Tomorrow the core of our intrepid group leaves for the long trip back to the Midwest.  On the way Dean and Bob plan to shoot one day of the South Dakota state shoot.  Frank plans to head up to North Dakota to shoot at least one day with Jeff and Taylor before stopping by the South Dakota shoot on his way home. However, before doing any more shooting, we plan to spend a good part of Monday at Deadwood, SD, the SD Badlands and Mount Rushmore.  Dean also wants to buy a biker T-shirt at Sturgis.  We will continue to keep you in the loop for the next few days. Thanks to Trap & Field for providing our blog forum.

Regards,

Bob for Bob, Frank and Dean 


Jim Litzinger - Winner of the Butte Medal

 

End of shoot rainbow

Unknown class AA shooter, Dean and Jason Folvag

Dean and Jason Folvag

 

New cart path built with grant money to increase handicap access

 

Billings Trap Club Clubhouse - Jim Litzinger (winner of Butte Medal)  in right corner of picture

Jim Jones, Montana ATA Delegate and Montana State Secretary

------------------------------------------------------------------------------------------------------------

 


 

 

Highlights of Saturday, July 11 at the Montana State Shoot

Montana holds the first half of the singles championship on Saturday, the Montana Preliminary Handicap and the Butte Medal.  For those of you who are not familiar, the Butte Rod & Gun Club Medal is a 40-target, non-registered event that has been contested since before there was a Montana State Shoot.  The format is 15 targets from 20 yards, 15 targets from 22 yards and 5 pair of doubles.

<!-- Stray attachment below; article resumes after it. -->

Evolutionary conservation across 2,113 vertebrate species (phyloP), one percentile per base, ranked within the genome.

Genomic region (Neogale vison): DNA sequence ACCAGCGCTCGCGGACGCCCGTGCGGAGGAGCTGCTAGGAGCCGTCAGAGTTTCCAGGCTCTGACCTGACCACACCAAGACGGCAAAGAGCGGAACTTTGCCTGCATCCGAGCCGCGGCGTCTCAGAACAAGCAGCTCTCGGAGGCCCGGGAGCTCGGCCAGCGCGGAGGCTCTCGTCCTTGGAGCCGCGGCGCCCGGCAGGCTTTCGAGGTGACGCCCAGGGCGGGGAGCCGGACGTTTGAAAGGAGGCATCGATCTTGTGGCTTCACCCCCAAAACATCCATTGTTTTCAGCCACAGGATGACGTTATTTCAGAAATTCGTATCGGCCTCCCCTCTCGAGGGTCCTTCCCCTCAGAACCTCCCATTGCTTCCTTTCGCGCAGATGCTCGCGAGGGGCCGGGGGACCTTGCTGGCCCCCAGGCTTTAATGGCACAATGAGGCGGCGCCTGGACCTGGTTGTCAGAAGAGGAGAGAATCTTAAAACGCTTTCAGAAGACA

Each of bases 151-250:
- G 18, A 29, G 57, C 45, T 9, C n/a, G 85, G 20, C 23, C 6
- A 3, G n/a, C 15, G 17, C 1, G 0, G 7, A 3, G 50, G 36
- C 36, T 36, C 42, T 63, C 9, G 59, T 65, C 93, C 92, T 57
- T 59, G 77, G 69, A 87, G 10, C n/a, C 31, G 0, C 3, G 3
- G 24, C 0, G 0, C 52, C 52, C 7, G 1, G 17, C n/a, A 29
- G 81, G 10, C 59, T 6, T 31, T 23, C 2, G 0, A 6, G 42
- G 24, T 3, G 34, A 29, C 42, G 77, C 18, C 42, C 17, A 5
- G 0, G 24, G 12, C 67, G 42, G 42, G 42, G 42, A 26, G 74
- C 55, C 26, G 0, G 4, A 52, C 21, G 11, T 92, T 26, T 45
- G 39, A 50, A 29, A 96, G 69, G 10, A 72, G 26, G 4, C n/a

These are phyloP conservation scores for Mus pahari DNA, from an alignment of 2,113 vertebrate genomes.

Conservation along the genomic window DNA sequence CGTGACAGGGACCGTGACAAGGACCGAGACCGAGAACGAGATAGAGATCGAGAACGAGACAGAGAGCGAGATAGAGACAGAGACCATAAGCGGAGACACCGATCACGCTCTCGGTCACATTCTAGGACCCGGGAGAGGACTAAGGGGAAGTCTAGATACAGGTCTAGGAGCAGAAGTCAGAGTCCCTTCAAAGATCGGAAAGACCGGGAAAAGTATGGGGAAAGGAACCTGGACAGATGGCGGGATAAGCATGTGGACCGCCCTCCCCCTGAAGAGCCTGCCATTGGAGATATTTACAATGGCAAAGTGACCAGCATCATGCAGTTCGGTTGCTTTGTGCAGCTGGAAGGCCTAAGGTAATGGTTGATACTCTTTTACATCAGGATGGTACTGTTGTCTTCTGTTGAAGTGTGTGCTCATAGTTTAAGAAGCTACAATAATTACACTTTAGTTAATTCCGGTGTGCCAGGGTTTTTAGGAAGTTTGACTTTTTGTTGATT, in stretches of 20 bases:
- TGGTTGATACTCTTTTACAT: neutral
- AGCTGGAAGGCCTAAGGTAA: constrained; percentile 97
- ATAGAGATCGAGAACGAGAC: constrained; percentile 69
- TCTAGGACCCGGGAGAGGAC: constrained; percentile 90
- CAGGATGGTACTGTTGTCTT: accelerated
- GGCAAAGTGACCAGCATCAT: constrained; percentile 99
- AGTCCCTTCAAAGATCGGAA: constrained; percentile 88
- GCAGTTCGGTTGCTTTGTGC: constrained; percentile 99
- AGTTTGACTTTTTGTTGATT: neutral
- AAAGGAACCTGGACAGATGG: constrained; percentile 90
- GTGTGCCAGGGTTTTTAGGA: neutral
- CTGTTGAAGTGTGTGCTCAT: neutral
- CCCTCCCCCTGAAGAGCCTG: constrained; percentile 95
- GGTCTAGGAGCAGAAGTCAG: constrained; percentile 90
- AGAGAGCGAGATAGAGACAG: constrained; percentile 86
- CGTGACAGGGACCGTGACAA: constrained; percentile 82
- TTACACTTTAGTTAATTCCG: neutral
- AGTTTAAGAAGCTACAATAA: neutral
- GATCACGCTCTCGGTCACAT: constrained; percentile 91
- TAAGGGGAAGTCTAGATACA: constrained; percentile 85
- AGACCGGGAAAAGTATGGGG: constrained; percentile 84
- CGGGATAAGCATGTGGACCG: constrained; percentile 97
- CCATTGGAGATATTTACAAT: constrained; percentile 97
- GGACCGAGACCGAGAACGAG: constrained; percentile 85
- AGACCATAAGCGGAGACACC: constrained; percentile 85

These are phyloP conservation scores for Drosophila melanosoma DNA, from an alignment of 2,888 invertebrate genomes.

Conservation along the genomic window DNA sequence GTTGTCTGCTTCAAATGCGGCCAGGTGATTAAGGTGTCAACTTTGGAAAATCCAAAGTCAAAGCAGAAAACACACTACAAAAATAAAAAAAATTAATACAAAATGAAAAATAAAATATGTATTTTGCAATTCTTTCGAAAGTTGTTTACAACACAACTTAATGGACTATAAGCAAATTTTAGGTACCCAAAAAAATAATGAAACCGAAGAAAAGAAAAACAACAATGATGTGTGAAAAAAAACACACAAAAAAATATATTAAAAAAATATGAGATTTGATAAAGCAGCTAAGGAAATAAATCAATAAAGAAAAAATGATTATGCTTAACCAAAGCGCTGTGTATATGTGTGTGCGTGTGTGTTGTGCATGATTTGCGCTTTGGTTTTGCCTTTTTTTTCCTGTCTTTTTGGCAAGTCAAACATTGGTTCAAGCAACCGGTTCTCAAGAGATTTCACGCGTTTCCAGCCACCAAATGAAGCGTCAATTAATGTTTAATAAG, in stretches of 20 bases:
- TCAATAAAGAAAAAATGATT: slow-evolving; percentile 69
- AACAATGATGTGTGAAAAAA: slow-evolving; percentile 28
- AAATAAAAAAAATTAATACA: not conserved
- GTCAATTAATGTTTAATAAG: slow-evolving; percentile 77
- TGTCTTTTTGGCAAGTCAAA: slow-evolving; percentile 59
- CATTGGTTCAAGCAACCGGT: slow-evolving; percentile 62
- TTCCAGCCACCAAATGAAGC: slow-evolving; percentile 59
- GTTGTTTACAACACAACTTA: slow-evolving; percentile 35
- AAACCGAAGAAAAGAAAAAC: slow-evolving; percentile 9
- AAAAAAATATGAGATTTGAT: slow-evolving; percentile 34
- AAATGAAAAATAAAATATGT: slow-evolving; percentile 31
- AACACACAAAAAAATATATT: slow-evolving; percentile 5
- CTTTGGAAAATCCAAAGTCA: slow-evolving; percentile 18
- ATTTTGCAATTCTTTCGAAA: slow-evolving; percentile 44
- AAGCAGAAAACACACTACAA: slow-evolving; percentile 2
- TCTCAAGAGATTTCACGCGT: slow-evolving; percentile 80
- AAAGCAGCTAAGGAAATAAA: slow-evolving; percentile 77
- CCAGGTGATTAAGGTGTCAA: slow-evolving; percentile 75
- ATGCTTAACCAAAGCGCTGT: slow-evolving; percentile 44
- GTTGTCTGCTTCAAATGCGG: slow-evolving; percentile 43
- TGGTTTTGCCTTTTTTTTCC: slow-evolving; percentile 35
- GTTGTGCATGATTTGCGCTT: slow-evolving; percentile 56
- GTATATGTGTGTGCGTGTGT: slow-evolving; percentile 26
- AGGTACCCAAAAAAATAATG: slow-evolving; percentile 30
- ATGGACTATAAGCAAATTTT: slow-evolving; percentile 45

As far as highlights go, Dean and Taylor Wagner broke the first 100 of the singles championship (second half is Sunday morning).  Jeff Wagner broke 97 in handicap for the second day in a row to tie for the non-resident runner up in the handicap.  Unfortunately, Jeff did not have son Taylor's good fortune in the shootoff.  Taylor tied for the sub-junior champion with a score of 89 on his first test run of the 27-yard line.  Taylor was victorious in the second round of the shootoff.

I'm getting tired about talking about Jeff and Taylor, so let's focus for a minute on another member of the Wagner clan, Ashley.  Ashley is Taylor's 19-year-old sister and second-year honor student at Montana State who is spending the week with Taylor and Jeff.  Ashley who is a delightful young woman was one of the drivers on our 15-mile  trip to dinner Saturday night.  By the way, dinner was at the Windmill and was excellent.  On the way back to the gun club the SUV driven by Ashley carrying Taylor and ATA President Bruce Reed and his lovely wife ran a red light right in front of a local Billings police officer.  The other SUV driven by Frank Rively carrying Bob, Dean and Jeff managed to stop at the light despite the fact that Frank was driving.  Ashley was clearly in command of the crisis and apparently displayed the appropriate amount of tears to get off with only a warning.  Bruce Reed showed the excellent political skills that led him to the ATA Presidency by contributing nothing to the dialog.  Taylor kept Dad informed by cell phone as the second SUV lurked in a parking lot several hundred feet back.  Bob and Dean were never worried as they were certain the charming Ashley would sway the officer to see that the color of the light in her world was actually pink.